I lived a long way from my mother Helen and saw her three times a year. My father, Jack, had died on turning 70 in 1980. Mum often spoke about him and his final days, which had been very troubled and a trauma to her and indeed us all. In the spring of 1991, I visited her for the bank holiday. We went to dad's favourite pub, the New Inn in Dyserth, Wales, and conversation fell to him once more. But this time, mum was unusually agitated.
"You know, I saw him", she said.
"Eh", said I, most intelligently.
"Yes, two weeks ago. He was standing at the foot of my bed smiling at me, with that knowing look that used to annoy me!". "What, a ghost?" I spluttered into my beer. "No - well - no, it was him - not white and ghostly, or even frightening. He was fleshy, and in the pink of health, just like he used to be, but somehow lit up from inside his body. Full Technicolor. He was solid – I knew that if I reached out I could have felt him. But then, I remembered how he said he would come for me, at the end. He had promised that all his life, you know. He told me, 'If I go first Helen, love, I'll come back for you.'"
Yes, indeed he had, and I remember how he had promised the same to me. Once when I was seven we were passing a cemetry next to the Devon farm we were camping at, and I had said something about ghosts. "Don't worry about them in there," he said."It's the living you need to watch out for!" He then told me a story about when he had been 20, working as an apprentice painter during the depression. He had been painting the interior of a house. There was a problem, in that one of the rooms had a sick old man who was bedridden. The house owner used to let him stay overnight as a convenience, since he had only recently arrived in town. One night, he was lying restlessly on the sofa, when he heard the front door fly open with a crash. Fearing burglars, he jumped behind the sofa in the dark and peered out. He saw three men, dressed in black, looking very old fashioned – Victorian. He heard them march into the hall and mount the stairs. Shortly they left and slammed the door shut. He thought he had heard more than three men coming down the stairs, but had been afraid to look. He spent the rest of the night more awake than asleep. The next day the house owner was distraught – her father had passed away during the night. He said he was sorry, but at least he now understood that he had seen the undertakers arrive. No, the owner said, we haven't decided on an undertaker yet. So that is how he had come to believe that dead relatives come to ease the end, and why he had been so generous with his spooky promises!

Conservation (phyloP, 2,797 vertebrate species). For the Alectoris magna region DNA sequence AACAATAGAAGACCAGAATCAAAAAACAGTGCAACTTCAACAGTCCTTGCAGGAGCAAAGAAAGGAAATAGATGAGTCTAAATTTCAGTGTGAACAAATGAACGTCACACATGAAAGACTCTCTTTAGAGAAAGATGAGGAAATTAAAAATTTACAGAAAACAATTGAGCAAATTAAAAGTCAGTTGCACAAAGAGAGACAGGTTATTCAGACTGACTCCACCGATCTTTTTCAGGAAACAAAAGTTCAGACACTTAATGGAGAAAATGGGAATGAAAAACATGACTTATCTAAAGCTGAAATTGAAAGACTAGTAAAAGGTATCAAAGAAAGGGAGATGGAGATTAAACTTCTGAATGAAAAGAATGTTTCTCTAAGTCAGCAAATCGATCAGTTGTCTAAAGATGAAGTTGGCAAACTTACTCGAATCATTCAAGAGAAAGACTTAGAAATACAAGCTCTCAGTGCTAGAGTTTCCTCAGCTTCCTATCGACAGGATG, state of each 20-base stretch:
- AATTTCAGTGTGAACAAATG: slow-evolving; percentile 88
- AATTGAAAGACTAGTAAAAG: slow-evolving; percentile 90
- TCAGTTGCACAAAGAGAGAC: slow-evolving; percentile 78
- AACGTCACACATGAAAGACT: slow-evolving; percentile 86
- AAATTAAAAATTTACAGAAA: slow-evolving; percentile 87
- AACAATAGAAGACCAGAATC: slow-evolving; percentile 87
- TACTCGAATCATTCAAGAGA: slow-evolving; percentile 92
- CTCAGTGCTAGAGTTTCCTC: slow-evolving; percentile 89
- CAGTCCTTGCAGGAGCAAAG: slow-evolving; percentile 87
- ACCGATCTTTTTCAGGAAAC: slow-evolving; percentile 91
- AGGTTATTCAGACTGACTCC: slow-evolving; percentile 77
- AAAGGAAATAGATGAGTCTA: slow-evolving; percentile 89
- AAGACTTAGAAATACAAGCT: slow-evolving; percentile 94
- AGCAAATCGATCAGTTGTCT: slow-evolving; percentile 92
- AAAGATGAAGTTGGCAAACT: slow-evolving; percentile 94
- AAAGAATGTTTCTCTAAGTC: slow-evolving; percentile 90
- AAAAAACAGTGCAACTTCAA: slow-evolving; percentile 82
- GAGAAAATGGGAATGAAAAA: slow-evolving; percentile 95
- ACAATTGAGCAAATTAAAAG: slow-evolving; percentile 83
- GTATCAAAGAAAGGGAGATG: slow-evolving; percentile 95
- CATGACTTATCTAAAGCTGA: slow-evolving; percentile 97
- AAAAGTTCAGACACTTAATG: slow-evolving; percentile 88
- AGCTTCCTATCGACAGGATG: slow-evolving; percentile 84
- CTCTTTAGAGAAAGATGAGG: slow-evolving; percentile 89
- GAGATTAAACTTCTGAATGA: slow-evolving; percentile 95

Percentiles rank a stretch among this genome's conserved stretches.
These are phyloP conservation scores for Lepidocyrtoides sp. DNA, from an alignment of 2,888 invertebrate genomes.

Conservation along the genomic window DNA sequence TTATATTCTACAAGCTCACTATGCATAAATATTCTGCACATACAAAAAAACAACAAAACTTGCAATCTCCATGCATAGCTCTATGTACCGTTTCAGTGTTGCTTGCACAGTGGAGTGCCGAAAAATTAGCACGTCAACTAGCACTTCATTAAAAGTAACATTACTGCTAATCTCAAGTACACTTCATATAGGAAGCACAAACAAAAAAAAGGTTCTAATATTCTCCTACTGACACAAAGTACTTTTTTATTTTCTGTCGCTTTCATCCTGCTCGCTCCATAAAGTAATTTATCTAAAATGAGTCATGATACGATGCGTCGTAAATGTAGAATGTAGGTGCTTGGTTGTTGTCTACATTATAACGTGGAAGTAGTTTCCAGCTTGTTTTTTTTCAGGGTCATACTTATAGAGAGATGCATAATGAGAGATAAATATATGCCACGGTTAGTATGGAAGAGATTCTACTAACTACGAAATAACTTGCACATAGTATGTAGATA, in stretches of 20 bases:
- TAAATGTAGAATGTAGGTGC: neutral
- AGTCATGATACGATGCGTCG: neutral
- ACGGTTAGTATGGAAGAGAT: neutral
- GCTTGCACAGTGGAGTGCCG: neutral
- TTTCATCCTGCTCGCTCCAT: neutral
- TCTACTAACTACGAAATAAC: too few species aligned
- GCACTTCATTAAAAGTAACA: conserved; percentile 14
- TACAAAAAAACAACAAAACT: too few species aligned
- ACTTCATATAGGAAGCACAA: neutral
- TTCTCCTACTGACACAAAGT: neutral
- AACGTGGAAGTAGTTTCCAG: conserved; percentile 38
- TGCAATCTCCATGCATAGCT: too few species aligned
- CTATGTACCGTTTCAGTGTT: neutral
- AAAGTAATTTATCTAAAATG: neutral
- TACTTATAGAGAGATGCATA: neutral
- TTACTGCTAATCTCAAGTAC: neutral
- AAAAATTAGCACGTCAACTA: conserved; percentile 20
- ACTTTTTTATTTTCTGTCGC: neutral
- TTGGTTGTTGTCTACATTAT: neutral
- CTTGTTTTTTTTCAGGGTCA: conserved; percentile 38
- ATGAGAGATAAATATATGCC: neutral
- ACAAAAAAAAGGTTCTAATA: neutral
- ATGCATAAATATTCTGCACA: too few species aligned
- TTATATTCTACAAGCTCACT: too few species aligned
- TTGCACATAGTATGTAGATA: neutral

Back to mum's story. "Well," she said, "I told him - go on with you, I'm not ready to go just yet, I am happy here, beggar off back where you came from! And with that he just vanished."
"You dreamt it, mum," I said.
"No I did not," she contradicted me. "I was wide awake. I had been asleep, but I know when I am dreaming, and I'm telling you he was as real as you are, and as large as life."
In the autumn of that year, mum visted me in London. I picked her up from Paddington. At first I thought she had missed the train, but then I saw her, recognition coming more from her little travelling bag (circa 1970) than herself. I had left a sprightly, solid mama in the spring; now she was like a sparrow, as if a breaze would knock her to one side. She had not been well, but at least she hadn't seen father again!
In October, she was diagnosed with cancer. It had probably started in the spring, and it was too late to operate. In November she moved to my sister Marjorie's house. I visited often, but increasingly she seemed to have withdrawn from the world. Once my nephew David heard her cry out from her sick room, "Let the Lord release me from this awful place. Let me be with Jack." David had been in the loo next door, but rushed out quickly, in case, he explained, the Lord should hear her cry, but get the wrong room!
In late November, mum had had a difficult night and did not look well, but said she had dreamt of Jack and could she have a cup of tea. Marjorie went downstairs, but called the doctor to look at her. The doctor lived in the same street, so he came before his surgery within ten minutes. He sprang upstairs. He descended more slowly, shaking his head. "She is still very warm, but I would guess she passed on just as I entered the house." Marjorie went to see her. The haggered look had departed, and on her face, a big, big smile was only just retreating, "like a cat that has just got the cream" is how she reported it to me.
Well, we are grateful that her passing had been painless and sudden, rather than taking the predicted months.
We do not know why the smile. But in the family we are sure: dad returned, and this time she didn't tell him to bug off!